DETROIT — The ART X Detroit (AXD) festival, a twice-yearly festival showcasing works from Kresge Foundation fellows conducting projects in Detroit, Highland Park and Hamtramck, celebrated those works in a virtual celebration on Wednesday evening.
AXD organizers say the 22 commissioned pieces showcased this year reflect on “the significance, ambiguity, resilience and uncertainty of this contemporary moment” and encompass in various ways Detroit’s legacy and evolution.
One such AXD commission is the experimental short film by artist and Harvard University-trained anthropologist Julia Yezbick, who showed a trailer for her latest work, Marratein, Marratein. A meditation on the ambiguity and dissonance of identity and belonging, the film enmeshes scenes of Detroit and Beirut to explore the idea of returning to a supposed ancestral place, from the vantage of someone who’s never been there and is removed from it by generations.
“My background is in documentary film, but over the years I’ve tended more towards (experimental filmmaking),” Yezbick told The Arab American News. “This film in particular was started when I went to Beirut for the first time in 2018. My family is Lebanese, but we’re several generations deep in Detroit.”
Yezbick said Marratein, Marratein is a departure from her previous work in that it incorporates a personal element. That first trip to Beirut was for an artist residency for which she stayed in a Beirut apartment with her husband and young children and filmed the city on a Super 8 camera, with non-synchronous sound, over a month or so. The rest of the film is shot in Detroit, where Yezbick resides.
The grainy, Super 8 stock lends a certain patina to the vignettes of urban geographies of Detroit and Beirut, evoking the familiarity and comfort of a home movie. It also adds a temporal uncertainty as modern settings are observed through a primitive mechanism. In this way, the film creates an unsettled sense of time and geography and lets Yezbick explore the struggle of finding or creating one’s own sense of identity and cultural belonging.
“I was interested (in) what shooting on a Super 8 camera would lend to the aesthetic of the piece since this was a personal piece about my own family’s history, and my own relationship to these two places,” Yezbick said.
Above: Select stills from Julia Yezbick’s Marratein, Marratein
There are these similarities (in the film) in returning to places that I hadn’t really been grounded in previously, but had these tenuous relationships to. — Julia Yezbick
A complex relationship to space
Yezbick said she wants viewers to know that though the film has something to say about diaspora, it does not meld Detroit and Beirut to compare the two cities. Rather, it is an ode to the unease and uncertainty of being in a place one may only be connected to historically.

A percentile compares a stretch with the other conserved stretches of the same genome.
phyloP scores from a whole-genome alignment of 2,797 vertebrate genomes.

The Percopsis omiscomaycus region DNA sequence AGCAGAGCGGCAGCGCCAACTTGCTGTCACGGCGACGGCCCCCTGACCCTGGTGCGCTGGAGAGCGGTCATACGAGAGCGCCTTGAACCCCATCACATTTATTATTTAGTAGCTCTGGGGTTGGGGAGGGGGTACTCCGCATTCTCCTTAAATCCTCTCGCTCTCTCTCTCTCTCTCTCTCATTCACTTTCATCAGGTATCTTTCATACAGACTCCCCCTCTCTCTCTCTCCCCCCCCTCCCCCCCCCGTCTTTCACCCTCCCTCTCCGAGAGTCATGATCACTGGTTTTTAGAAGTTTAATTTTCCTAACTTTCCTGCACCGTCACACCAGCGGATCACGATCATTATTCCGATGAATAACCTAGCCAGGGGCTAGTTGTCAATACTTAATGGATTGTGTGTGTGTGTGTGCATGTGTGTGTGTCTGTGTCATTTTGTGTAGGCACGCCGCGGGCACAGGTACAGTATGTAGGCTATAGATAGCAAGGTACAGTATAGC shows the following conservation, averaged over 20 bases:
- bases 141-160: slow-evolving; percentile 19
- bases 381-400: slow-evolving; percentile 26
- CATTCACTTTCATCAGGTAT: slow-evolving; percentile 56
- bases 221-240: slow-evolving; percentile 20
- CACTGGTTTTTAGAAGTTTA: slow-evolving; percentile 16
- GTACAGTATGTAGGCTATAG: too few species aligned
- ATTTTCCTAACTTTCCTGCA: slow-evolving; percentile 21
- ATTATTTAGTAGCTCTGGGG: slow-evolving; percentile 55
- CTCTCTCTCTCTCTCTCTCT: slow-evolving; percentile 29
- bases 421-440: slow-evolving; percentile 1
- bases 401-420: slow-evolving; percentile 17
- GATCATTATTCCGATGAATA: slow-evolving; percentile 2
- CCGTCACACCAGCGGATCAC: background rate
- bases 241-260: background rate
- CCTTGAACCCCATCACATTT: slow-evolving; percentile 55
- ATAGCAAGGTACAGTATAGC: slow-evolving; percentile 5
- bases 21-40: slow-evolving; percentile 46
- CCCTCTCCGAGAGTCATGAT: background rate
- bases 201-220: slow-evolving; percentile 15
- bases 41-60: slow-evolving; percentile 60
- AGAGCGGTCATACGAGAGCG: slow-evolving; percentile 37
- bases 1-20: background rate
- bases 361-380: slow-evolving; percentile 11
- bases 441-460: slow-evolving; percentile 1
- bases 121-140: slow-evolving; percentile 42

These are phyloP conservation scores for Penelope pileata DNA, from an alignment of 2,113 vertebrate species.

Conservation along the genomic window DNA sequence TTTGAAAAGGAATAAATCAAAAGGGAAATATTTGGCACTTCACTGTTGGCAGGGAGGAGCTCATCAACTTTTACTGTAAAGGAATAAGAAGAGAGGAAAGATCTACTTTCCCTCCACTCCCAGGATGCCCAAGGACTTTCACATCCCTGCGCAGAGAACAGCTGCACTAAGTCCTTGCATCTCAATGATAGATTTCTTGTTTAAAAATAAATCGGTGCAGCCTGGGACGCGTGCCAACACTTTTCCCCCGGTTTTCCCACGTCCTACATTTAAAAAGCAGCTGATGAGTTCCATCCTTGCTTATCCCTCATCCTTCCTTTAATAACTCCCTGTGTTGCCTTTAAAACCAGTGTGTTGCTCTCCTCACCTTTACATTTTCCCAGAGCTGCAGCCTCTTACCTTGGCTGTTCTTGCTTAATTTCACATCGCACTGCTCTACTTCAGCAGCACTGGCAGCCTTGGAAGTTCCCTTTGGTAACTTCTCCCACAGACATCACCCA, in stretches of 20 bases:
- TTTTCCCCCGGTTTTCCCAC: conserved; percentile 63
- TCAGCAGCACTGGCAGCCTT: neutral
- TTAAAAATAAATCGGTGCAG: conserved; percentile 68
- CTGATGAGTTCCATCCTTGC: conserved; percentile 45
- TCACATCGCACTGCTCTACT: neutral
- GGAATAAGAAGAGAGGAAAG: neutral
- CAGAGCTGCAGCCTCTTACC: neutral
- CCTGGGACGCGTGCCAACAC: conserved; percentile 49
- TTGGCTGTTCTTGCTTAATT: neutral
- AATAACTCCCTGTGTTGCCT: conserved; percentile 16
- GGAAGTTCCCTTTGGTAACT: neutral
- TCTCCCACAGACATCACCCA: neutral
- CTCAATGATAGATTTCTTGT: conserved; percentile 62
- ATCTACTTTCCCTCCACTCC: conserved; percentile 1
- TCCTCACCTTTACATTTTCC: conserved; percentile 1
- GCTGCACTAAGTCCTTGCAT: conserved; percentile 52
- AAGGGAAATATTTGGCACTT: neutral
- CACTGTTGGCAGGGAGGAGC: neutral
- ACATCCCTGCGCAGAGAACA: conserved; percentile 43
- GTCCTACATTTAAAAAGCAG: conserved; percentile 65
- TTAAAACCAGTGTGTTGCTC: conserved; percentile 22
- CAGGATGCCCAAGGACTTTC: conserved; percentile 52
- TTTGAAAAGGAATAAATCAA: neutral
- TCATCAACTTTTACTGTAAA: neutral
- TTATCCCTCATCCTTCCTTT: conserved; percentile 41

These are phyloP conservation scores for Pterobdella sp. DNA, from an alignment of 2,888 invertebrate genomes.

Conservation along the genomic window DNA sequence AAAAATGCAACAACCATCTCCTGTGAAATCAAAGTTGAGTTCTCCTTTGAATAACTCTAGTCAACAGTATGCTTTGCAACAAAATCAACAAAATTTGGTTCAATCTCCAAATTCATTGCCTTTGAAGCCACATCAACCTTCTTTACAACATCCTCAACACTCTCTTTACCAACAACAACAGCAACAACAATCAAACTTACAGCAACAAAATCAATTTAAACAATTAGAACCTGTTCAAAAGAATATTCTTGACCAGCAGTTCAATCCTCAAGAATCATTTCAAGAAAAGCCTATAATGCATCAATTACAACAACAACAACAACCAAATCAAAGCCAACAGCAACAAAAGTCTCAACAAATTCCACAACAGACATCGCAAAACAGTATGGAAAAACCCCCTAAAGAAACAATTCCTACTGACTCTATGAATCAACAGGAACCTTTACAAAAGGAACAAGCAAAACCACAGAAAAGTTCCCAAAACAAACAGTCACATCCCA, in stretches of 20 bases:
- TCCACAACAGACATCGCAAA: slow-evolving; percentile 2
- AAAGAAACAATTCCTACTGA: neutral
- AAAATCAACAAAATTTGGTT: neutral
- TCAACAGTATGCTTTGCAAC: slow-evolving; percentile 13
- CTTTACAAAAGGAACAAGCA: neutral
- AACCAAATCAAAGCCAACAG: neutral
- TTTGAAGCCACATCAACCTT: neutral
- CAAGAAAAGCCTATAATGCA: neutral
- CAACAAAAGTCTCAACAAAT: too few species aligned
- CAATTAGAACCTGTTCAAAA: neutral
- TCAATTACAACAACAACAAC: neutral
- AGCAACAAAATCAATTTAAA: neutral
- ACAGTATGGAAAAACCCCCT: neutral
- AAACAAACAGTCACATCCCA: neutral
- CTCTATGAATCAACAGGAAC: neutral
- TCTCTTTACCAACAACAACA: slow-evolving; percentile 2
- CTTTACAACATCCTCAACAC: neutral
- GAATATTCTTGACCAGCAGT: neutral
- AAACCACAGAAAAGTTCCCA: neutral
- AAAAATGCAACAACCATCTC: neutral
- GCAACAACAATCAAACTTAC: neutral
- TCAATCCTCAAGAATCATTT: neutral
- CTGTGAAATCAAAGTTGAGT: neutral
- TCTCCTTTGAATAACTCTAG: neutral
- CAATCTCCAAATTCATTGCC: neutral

“I was interested in exploring this idea of returning to a place you personally may never have been, but may have some connection to,” Yezbick said. “Detroit is equally a part of this film. I live in Detroit now, but I grew up in Ypsilanti and Ann Arbor because my family left Detroit like a lot of families did in the mids20th century.
“So there are these similarities in returning to places that I hadn’t really been grounded in previously, but had these tenuous relationships to.”
Yezbick had done a fair bit of international travel as part of her anthropology training. She noticed the obvious remnants of European colonialism in the language and architecture in Beirut, something that ties it to the Francophile aspects of Detroit.
But then, something more interesting occurred. Once in Beirut, the mundane reality of everyday life became apparent to Yezbick; and with that came a certain familiarity. Those feelings were much more pronounced than any grand epiphany that she had returned to an ancestral motherland.
“I had this sense of familiarity in Beirut, but not in a romantic sense, but a kind of banal familiarity,” Yezbick recalled. “I don’t mean that in a disparaging way, but there was a comfortability that I wasn’t expecting. I think I was expecting a certain amount of culture shock, which I didn’t experience.
“At first that was sort of disappointing, as I was looking for inspiration for the film, but then that feeling pointed to a more complex relationship (to place), more complex than just a facile romanticism, or its opposite, anger.”
Overall, Marratein, Marratein is an evocative critique of the notion of romanticized “homelands” and explores what we mean when we say we belong to a place.
This isn’t to say the project doesn’t bring up some raw feelings for Yezbick, especially in light of the devastating explosion in Beirut earlier this month. The apartment in which Yezbick carried our her residency is near the city’s port and sustained serious damage from the blast, as did many other artist studios in the city.
Overall, Marratein, Marratein is an evocative critique of the notion of romanticized “homelands” and explores what we mean when we say we belong to a place. An added metaphor to motherhood runs through the film. Yezbick would often have her kids in tow while filming, but motherhood also signals the ways in which we think of cultural and ethnic heritages — mother tongue, motherlands etc.
Though Marratein, Marratein is still in post-production, more information on Yezbick and her work can be found on her website: work.juliayezbick.com. An early trailer for the film can be viewed at www.artxdetroit.com/marratein-marratein.